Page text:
Foochow, China. George Selgin (1992b) reports that the banking system in the city of Foochow (or Fuzhao) in southeastern China operated under complete laissez faire in the 19th and early 20th centuries, being left alone by the national ruling dynasty. The successful results resembled those of free banking in Scotland or Sweden. Banknotes were widely used and circulated at par, bank failures were rare, and the system provided efficient intermediation of loanable funds.

Postrevolutionary France. The end of the French Revolution, the economist Jean-Gustave Courcelle-Seneuil later wrote, “left France under the regime of freedom for banks.” New banks began issuing redeemable banknotes in 1796. In Courcelle-Seneuil’s evaluation, the banks operated “freely, smoothly and to the high satisfaction of the public.” After only seven years, in 1803, Napoleon Bonaparte took power and created the Bank of France with a monopoly of note issue to help finance his government (Nataf 1992).

Ireland. In 1824, after poor results with plural note issues by undersized banks, the British Parliament deliberately switched Ireland from the English set of banking restrictions (the limitation of banks to six or fewer partners) to the Scottish free-banking model (joint-stock banks with an unlimited number shareholders, each with unlimited liability) and thereafter enjoyed results like Scotland’s. Howard Bodenhorn (1992) considers it “not surprising” that “free banking in Ireland should rival the success of the Scottish. After 1824, restrictions on banking were repealed, except unlimited liability, and joint-stock banks were formed based on the Scottish mould. Failures were infrequent, losses were minimal … and the country was allowed to develop a system of nationally branched banks.”

Why then did central banking triumph over free banking?

As Kevin Dowd (1992, pp. 3-6) fairly summarizes the record of these historical free banking systems, “most if not all can be considered as reasonably successful, sometimes quite remarkably so.” In particular, he notes that they “were not prone to inflation,” did not show signs of natural monopoly, and boosted economic growth by delivering efficiency in payment practices and in intermediation between savers and borrowers. Those systems of plural note issue that were panic prone, like those of pre-1913 United States and pre-1832 England, were not so because of competition but because of legal restrictions that significantly weakened banks.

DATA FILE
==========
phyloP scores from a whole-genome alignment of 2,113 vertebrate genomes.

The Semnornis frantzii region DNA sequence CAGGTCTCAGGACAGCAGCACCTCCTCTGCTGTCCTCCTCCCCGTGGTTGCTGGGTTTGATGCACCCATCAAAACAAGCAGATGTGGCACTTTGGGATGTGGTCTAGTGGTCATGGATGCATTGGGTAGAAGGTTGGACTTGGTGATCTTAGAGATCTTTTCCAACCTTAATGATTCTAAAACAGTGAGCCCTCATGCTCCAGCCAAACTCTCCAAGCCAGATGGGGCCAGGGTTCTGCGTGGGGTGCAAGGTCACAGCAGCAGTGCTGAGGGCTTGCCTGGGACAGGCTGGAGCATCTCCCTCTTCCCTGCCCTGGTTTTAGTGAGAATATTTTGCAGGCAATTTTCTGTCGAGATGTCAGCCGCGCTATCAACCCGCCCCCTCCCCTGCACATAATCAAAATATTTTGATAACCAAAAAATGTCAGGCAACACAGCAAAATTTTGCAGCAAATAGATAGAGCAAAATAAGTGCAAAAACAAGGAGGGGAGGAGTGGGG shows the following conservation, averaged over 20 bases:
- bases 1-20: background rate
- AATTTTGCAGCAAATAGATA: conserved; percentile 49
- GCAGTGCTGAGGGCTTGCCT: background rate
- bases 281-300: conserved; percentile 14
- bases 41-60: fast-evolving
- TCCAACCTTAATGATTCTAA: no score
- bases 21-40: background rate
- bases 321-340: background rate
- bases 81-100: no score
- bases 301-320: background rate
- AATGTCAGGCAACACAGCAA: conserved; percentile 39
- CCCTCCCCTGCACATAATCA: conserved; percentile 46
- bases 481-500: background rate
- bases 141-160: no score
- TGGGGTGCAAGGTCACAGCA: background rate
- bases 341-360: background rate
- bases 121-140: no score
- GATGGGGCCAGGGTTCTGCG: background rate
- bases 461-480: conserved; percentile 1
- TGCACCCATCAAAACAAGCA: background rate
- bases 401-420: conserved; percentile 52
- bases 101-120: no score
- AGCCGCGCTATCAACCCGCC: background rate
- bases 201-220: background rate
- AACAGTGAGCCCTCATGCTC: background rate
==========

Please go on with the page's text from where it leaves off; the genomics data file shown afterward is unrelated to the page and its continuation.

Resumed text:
Where free banking was given a reasonable trial, for example in Scotland and Canada, it functioned well for the typical user of money and banking services. Why then did national governments adopt central banking? Free banking often ended because the imposition of heavy legal restrictions or creation of a privileged central bank offered revenue advantages to politically influential interests. The legislature or the Treasury can tap a central bank for cheap credit, or (under a fiat standard) simply have the cental bank pay the government’s bills by issuing new money. Economic historian Charles Kindleberger has referred to a “strong revealed preference in history for a sole issuer.” As George Selgin and I have noted (Selgin and White 1999), the preference that history reveals is that of the fiscal authorities, not of money users. In some places (e.g., London) free banking never received a trial for the same reason. Central banks primarily arose, directly or indirectly, from legislation that created privileges to promote the fiscal interests of the state or the rent-seeking interests of privileged bankers, not from market forces.